Modern day wolf species are totally different from modern day dogs. Both have the same genetic ancestor, but dogs did not come from what we know as wolves.Evolutionarily speaking, the split didn't occur too long ago, maybe 20k years ago. They're considered a different species because of how phenotypically different they are (they look different). Genetically there's only 0.1% difference, however. So, some people argue that the dog is a subspecies of the wolf, others argue it's its own species, and really it just depends on how you want to define a species.
Modern day wolf species are totally different from modern day dogs. Both have the same genetic ancestor, but dogs did not come from what we know as wolves.
I’m not arguing. I’m telling you that there’s ways to present your point without screaming “IM WRONG YOUR RIGHT HAHAHAHAB”Actually they did. To summarize, you're wrong, and I'm right. Please don't argue about something like this with someone with (most) of a bio degree. You will lose.
To summarize that was kind of a rude thing to say, accuracy aside, but okay. Instead of that you could post links showing why you’re right.
In dogs, the domestication bottleneck involved at least a 16-fold reduction in population size, a much more severe bottleneck than estimated previously. A sharp bottleneck in wolves occurred soon after their divergence from dogs, implying that the pool of diversity from which dogs arose was substantially larger than represented by modern wolf populations. We narrow the plausible range for the date of initial dog domestication to an interval spanning 11–16 thousand years ago, predating the rise of agriculture. In light of this finding, we expand upon previous work regarding the increase in copy number of the amylase gene (AMY2B) in dogs, which is believed to have aided digestion of starch in agricultural refuse. We find standing variation for amylase copy number variation in wolves and little or no copy number increase in the Dingo and Husky lineages. In conjunction with the estimated timing of dog origins, these results provide additional support to archaeological finds, suggesting the earliest dogs arose alongside hunter-gathers rather than agriculturists. Regarding the geographic origin of dogs, we find that, surprisingly, none of the extant wolf lineages from putative domestication centers is more closely related to dogs, and, instead, the sampled wolves form a sister monophyletic clade. This result, in combination with dog-wolf admixture during the process of domestication, suggests that a re-evaluation of past hypotheses regarding dog origins is necessary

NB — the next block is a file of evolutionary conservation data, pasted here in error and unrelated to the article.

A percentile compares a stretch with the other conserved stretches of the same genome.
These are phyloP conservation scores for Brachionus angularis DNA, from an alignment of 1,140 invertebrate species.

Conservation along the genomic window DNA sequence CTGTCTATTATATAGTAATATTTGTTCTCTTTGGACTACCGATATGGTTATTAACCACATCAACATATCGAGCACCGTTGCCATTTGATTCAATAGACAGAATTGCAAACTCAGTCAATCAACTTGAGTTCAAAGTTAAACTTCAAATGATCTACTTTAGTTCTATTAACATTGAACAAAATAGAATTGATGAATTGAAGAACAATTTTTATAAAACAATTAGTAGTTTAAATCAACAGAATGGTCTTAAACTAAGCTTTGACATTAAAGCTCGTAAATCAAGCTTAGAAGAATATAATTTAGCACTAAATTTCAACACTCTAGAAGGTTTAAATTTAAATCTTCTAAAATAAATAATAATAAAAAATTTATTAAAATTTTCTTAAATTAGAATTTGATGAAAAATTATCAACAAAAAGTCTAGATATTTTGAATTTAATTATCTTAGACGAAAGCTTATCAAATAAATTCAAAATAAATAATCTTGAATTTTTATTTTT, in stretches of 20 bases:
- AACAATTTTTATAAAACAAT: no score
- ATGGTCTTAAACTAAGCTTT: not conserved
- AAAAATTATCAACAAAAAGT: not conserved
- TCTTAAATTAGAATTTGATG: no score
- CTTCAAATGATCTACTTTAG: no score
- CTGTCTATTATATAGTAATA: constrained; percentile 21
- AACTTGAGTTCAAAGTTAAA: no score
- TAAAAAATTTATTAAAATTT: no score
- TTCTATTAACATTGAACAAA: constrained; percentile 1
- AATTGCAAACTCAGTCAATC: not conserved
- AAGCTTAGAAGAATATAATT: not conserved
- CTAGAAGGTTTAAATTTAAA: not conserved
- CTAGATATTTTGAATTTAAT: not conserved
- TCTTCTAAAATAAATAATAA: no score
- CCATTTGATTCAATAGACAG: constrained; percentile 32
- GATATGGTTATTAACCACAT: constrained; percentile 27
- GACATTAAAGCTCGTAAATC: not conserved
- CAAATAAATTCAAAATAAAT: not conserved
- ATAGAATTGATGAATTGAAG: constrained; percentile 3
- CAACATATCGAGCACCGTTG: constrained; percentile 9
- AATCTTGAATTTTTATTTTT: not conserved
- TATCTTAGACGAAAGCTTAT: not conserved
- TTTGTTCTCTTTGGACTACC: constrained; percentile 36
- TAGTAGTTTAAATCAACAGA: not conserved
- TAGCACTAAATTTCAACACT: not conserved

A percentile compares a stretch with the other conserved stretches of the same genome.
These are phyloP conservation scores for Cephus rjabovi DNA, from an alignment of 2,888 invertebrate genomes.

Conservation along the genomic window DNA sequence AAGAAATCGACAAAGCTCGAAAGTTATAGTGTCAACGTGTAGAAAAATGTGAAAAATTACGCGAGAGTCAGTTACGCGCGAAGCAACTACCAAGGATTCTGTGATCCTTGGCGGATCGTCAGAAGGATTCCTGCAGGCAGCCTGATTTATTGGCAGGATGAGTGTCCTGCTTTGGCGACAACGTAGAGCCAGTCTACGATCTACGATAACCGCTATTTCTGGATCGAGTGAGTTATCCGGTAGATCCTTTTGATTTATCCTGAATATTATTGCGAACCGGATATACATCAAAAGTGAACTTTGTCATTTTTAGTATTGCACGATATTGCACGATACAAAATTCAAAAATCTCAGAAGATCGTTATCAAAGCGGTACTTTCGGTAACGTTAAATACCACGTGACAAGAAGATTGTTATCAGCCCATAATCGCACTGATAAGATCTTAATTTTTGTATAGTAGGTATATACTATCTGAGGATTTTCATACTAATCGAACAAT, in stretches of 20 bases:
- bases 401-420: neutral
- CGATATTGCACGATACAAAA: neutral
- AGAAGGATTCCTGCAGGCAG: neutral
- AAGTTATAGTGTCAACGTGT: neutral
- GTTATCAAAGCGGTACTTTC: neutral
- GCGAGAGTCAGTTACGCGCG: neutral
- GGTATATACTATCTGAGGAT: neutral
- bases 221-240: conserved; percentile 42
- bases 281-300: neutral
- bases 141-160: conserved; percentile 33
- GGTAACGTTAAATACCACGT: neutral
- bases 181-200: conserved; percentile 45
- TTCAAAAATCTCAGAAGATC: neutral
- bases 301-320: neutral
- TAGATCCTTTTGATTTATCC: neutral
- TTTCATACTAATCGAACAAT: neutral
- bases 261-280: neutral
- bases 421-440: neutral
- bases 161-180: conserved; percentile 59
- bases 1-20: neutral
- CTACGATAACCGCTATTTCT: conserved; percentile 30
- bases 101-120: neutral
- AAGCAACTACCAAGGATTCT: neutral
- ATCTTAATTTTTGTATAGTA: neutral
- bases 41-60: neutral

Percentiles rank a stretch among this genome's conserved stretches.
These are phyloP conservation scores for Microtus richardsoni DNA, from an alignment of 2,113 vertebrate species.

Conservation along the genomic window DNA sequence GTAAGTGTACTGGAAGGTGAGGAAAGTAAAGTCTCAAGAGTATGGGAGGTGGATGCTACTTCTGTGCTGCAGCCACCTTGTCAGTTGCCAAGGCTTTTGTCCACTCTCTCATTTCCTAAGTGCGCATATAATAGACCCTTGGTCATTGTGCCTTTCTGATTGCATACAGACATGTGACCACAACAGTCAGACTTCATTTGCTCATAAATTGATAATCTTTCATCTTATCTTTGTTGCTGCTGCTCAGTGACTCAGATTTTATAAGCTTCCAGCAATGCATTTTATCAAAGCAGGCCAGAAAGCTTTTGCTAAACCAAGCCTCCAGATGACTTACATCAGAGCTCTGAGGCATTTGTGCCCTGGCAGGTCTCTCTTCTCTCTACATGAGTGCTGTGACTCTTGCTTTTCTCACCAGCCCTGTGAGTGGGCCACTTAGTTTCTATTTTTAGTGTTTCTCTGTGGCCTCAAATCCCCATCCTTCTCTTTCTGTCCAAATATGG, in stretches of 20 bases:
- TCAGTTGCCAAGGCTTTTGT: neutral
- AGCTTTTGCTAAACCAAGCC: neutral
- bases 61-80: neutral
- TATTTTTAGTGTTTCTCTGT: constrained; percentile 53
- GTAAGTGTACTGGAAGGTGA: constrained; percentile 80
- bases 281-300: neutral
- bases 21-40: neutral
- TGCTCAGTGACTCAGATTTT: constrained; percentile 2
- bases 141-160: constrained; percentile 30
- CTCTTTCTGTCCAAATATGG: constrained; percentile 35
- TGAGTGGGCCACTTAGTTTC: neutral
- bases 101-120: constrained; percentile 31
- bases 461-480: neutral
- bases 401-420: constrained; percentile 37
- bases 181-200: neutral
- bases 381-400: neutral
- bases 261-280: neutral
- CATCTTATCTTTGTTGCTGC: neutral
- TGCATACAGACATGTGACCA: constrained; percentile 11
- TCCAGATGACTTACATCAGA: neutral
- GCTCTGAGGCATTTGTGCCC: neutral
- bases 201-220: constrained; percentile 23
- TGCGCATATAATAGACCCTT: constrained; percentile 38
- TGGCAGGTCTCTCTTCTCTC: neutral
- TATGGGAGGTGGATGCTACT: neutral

That’s what I’m saying, that most modern wolves are not the same exact breed as the ancestors that predated them both. I’d guess it’s kind of the same with cat species. Obviously housecats weren’t bred from what are now Siberian tigers, but they do share a very common ancestor.To be clear you're not entirely wrong. It's a fine nuance that sometimes gets missed. You said "totally different," but that depends on how you mean that. They're really quite similar, as far as comparing other species like foxes, dingos, etc.
You also said, "dogs aren't from what we know as wolves," which is both accurate and not. Wolves probably aren't completely the same as they were 20-30k years ago, either, but they're still very similAr. The nuances can be seen in statements like this:
www.ncbi.nlm.nih.gov: Genome Sequencing Highlights the Dynamic Early History of Dogs
The keyword you want to look out for there is "sister monophyleric clade." In other words, very closely related due to a common ancestor.
Clade - Wikipedia
That’s what I’m saying, that most modern wolves are not the same exact breed as the ancestors that predated them both. I’d guess it’s kind of the same with cat species. Obviously housecats weren’t bred from what are now Siberian tigers, but they do share a very common ancestor.
I know it’s not totally the same, just trying to equate it in a way that helps it make a little more sense. A step in the right direction so to speak.